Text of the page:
Monday, June 09, 2008

Hanging around

I've just come back from holiday in Kos. One of the modern challenges of going away is figuring out how to hang up a pair of trousers in the hotel wardrobe. This apparently simple task has become more complicated because of the replacement of old-fashioned hook hangers with two-part security hangers. The hook hangers could be easily removed from the rail in order to facilitate the hanging of clothes. With the new hangers we have to disengage the frame from the closed loop. In this hotel the connection was a ball-and-socket arrangement which required a technique like that required by those buzzing wire steady-hand games at school fairs. The equivalent of the dreaded buzz is your trousers slipping off the frame and falling in a heap on the wardrobe floor. It is particularly difficult in a crammed wardrobe (my wife is a firm believer in "way too many" being better than "too few" when it comes to packing holiday clothes).

As a hotel guest, my user requirements for a clothes hanger are:
  1. hanging my trousers;
  2. simple to use.
However, guests are not the only stakeholders. The hotel owners also have a set of requirements:
  1. allow guests to hang their trousers;
  2. discourage guests from taking hangers home.
Clearly the first requirements on both stakeholders' lists are in alignment. But whilst the hook hanger satisfies the guest's second requirement it doesn't satisfy the owner's second requirement. Whereas the closed loop hanger meets the owner's second requirement but fails to meet the guest's. In situations like this, when two requirements clash it is usual for the customer's requirement - the bill payer - to trump the user's requirement.

And that's why almost universally hotels now have security hangers in their wardrobes. At least in this situation the user's top requirement - hanging my trousers - has been implemented in a convenient fashion. The hotel could just have provided a wardrobe rail and told us to bring our own clothes hangers (i.e. as a self-service application).

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Blogger Tim... said...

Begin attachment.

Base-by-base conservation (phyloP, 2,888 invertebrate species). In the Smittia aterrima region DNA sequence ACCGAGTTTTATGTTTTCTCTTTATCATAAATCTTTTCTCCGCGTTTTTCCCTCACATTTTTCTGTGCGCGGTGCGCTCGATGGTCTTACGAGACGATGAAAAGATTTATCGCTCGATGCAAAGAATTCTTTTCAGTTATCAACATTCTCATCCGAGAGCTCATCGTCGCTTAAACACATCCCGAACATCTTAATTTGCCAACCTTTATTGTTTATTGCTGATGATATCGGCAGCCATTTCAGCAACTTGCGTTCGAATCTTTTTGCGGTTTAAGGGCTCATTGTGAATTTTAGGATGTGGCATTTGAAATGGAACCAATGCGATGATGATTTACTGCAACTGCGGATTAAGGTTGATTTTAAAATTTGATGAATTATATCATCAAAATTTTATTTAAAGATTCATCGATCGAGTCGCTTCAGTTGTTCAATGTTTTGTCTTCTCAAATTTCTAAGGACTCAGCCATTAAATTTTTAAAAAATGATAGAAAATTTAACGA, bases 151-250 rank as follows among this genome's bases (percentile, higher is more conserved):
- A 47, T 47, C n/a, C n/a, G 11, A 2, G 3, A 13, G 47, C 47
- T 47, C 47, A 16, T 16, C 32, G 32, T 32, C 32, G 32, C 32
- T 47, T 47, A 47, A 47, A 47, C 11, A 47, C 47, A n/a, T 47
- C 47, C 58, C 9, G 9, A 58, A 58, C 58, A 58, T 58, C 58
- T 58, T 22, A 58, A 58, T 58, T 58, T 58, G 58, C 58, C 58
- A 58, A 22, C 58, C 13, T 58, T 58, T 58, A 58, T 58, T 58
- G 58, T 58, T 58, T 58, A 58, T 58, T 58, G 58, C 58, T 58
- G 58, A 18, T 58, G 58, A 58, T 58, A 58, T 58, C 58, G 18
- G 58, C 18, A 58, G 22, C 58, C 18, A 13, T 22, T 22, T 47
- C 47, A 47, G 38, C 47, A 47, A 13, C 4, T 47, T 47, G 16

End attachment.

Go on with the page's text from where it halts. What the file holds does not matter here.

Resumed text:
I just hang my trousers in the trouser press. I don't understand how to work them, but they are a convenient replacement for a hanger. :)



9 June 2008 at 07:10:00 GMT-7  
Blogger Gary Myers said...

But how many people can afford a hotel room, but think that it is worthwhile stealing coat hangers ? Especially cheap wire hangers that snag and tear your clothers when you try to squeeze them in the case.
So, they should put in some expensive 'security' hangers (for people who really want expensive wooden or plastic hangers) and some cheap wire ones for the rest of us.

9 June 2008 at 16:45:00 GMT-7  
Anonymous mwidlake said...

The solution is simple. Take two, easy=to=pack wire coathangers with you on holiday. Put them in the wardrobe on their own for the first night and leave them to it. The next day, the wardrobe will be full of wire hangers, as they bread like... well, more than rabbits. At least they do in my wardrobe at home. Can't get the expensive wooden ones to do it though, not even if I pipe Barry Manilow into the wardrobe.

14 June 2008 at 15:59:00 GMT-7  
Blogger APC said...

>> not even if I pipe Barry Manilow into the wardrobe.

There's your problem: you are using the wrong Barry. Manilow notoriously only appeals to women of a certain age, i.e. outside the breeding population. You need to use Barry White.

Cheers, APC

17 June 2008 at 02:44:00 GMT-7  

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